NAA Coverage: Tierney on Philly.com’s Media Lab; Pursuing Women 35+

When a local team headed by ad agency and PR veteran Brian Tierney bought The Philadelphia Inquirer and related holdings 18 months ago, it was seen as a possible model for how “new thinking” could transform the newspaper industry.

Since then, Tierney and his team have had a tumultuous time, with major union problems, declining circulation and advertising shortfalls. But appearing at the Newspaper Association of America’s Marketing Conference in Orlando this week, Tierney laid out how he is righting the ship, bolstered in part by solid results from Philly.com, the online site headed by MediaNews Group veteran Eric Grilly.

Freed from corporate-wide deals made by Knight Ridder, Philly.com, which is “anything and everything Philly,” has been able to go its own way, signing with Monster.com for recruitment and building out community services. The site has doubled its page views and boosted unique visitors by 7 percent, says Tierney.

The goal is to attract new audiences online, and be realistic about print readership, which isn’t about young people. “We’re targeting women 35+,” says Tierney. “We’re being very, very tactical” with beach promotions, etc.

One of the biggest challenges faced by the company is that ads are bought by “32-year-old” account reps. “We know we’re a little bit uncool,” says Tierney. To counter such perceptions, Tierney is investing heavily in a media lab concept. “Agencies want to do TV,” he says. With broadband, Philly.com will counter that by creating TV shows, along with magazine-style stories and radio content.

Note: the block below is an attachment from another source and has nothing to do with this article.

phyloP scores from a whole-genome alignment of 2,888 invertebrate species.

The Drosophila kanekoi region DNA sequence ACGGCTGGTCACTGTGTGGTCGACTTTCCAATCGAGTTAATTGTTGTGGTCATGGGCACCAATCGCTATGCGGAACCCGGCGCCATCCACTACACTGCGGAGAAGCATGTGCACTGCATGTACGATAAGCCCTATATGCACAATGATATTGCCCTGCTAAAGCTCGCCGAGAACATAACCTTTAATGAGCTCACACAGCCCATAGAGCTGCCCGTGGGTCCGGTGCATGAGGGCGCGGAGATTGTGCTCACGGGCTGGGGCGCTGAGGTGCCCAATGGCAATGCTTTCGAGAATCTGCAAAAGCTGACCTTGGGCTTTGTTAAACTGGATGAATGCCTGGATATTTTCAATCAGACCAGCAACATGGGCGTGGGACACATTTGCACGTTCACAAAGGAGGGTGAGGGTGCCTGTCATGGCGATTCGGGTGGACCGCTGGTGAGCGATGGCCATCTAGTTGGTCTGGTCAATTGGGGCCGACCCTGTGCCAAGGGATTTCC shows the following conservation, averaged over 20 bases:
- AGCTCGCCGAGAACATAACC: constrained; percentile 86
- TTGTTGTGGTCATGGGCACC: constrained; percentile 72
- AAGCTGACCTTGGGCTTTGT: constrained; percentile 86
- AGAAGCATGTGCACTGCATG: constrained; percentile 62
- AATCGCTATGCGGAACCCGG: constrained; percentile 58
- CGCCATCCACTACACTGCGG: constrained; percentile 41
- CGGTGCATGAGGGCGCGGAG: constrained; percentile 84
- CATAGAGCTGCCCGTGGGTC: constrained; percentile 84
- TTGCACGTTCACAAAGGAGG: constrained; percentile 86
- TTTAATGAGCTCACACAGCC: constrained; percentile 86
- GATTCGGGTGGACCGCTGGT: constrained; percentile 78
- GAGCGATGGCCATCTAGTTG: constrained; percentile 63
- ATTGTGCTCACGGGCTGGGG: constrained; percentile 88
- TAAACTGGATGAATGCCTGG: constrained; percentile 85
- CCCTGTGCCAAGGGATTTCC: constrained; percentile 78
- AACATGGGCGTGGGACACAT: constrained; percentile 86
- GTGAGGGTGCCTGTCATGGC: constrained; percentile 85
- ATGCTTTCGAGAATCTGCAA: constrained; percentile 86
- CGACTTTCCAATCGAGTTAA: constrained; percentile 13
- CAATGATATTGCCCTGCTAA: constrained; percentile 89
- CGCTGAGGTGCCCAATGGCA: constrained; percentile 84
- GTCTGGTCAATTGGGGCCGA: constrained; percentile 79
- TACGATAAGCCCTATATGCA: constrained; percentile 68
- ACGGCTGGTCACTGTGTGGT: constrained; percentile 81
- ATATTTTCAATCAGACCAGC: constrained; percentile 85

For instance, the site has Philly Uncorked, a “wacky wine show” produced by the Philadelphia Wine School and sponsored by The Pennsylvania Liquor Control Board. Looking forward, Tierney sees real opportunities in e-commerce via Zeppy, an Amazon-like site that hopes to provide more of a local look and feel.

But first he needs his team to appreciate the economic challenges that lie ahead. “There will be economic literacy courses for everyone,” he says.

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